I think that was the last straw

My FLGS, The Game Parlor, has been charging folks to play in the store for about a year now, give or take a few months.

To play in the store for however long costs each player either $2 or a ticket given out with every $20 worth of purchase.  So, basically, if you play in the store, it’s kinda sorta a 10% discount.

The new policy caused a lot of heartburn when it was announced, and a lot of the complaints were legitimate I think.  Now that there are two GW stores within 15/20 minutes of GPC, there are places you can play, for free, on tables that have terrain (without having to bring your own).  The store was asking for folks to pay for something they used to get for free.

I was, with some reservations, okay with it.  I get a lot out of being able to play in the store; there’s a community there.  It’s clean, open, and well-lit.  You don’t have salespeople constantly interrupting your game.  Game Parlor’s a part of the area community in ways Games Workshop stores could never be.  Cindy, who runs GPC, is possibly the nicest person I’ve ever met.  There is a value to playing in the store.

My reservations really boiled down to to points:

  • Try other things, too.  The store keeps screwy hours, for example: being open when it’s dead at best while closing so early, professional folks in the area don’t have time to play a game.  Charge for tablespace if you must, but it’s not going to be the whole answer to the store’s financial woes.
  • They’ve now put a dollar value on supporting the store.  Before, the decision to shop in the store vs. going online was always a tough one.  “Support the store… or save $30… Hrm.”  It’s not as hard now.  So long as I shop in the store enough to generate enough tickets to play in the store… it feels like I’ve discharged my duty to the store.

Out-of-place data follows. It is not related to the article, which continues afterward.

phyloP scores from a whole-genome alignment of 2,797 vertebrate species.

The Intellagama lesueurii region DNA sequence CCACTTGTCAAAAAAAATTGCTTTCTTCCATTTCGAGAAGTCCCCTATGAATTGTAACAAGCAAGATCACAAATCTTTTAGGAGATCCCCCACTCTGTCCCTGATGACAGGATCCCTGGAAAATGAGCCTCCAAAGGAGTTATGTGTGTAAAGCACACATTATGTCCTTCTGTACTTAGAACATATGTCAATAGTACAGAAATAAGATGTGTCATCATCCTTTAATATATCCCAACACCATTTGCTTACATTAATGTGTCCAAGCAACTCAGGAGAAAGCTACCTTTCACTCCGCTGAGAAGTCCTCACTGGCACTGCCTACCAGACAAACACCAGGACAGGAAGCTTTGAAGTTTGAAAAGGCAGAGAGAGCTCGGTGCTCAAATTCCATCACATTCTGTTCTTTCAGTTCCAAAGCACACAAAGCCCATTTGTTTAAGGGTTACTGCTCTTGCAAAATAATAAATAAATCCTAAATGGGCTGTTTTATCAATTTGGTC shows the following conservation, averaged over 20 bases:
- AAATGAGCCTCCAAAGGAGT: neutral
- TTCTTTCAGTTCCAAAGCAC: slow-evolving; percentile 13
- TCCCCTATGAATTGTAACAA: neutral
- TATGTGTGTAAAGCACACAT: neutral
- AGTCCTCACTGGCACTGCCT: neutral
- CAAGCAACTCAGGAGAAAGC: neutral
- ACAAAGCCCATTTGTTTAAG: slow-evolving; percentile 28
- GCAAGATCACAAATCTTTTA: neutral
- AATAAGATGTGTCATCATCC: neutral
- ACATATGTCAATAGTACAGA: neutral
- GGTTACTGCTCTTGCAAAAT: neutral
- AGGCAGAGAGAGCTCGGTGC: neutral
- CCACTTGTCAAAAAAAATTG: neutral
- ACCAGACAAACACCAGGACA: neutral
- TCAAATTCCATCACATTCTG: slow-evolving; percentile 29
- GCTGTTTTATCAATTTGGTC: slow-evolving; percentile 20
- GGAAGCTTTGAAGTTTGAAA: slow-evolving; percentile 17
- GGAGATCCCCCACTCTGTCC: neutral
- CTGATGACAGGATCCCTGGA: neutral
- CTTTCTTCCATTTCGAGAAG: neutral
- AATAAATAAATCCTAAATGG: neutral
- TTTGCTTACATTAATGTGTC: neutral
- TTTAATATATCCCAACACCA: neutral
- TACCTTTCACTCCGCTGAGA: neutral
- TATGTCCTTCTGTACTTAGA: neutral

The table fees have had an effect.  It’s chased out all of the people who used to just hang out in the store but never buy anything.  I suppose that’s a good thing; I can’t see how it could be a bad thing.  Unfortunately, in the IFL, it appears to have chased out a couple of people who did shop in the store.  Some folks don’t show up in the store as often as they used to (of course, the screwy hours are more likely the cause of that.)
I learned last night that, somewhat recently (I haven’t been out to a Game Parlor in about a month thanks to surgery and recovery), the policy has changed.  They’ve run out of tickets, see.  People buy stuff in the store, get the tickets and don’t redeem them to play in-store… so they’ve run out.  Now, you’re supposed to just, you know, hang onto your receipt and have them mark it off on the receipt.
For me, this is the last straw.  
I suck at hanging onto receipts.   I do.  I also tend to buy a heap of stuff there (building up a number of tickets at once), and then nothing for a while.  That means there’s no way I’m going to be able to take advantage of the “buy stuff in the store, get to play for free” policy; those receipts are going to get lost.  This system does not work for me.
This is made even more frustrating because they have a system, in their computers, that tracks purchases: their old loyalty point system.  In the old system, you’d accrue points equal to a percentage of your purchase that you’d then be able to treat like cash.  I’ve been told that that system wouldn’t work for this but, and I say this as someone who writes code for a living, I can’t imagine why not.
So, instead of leveraging a system I know they have, they’ve devolved into this messed up, screwy system I know I’m unable to effectively participate in.
What does this mean?  If I’m going to play in the store and need something that’s between $20 & $25, I’ll buy it in the store and immediately redeem the table fee.  Otherwise, I’ll pay the $2, shop online, save heaps of money.  I want to support my local store, buy they’ve now made it too hard.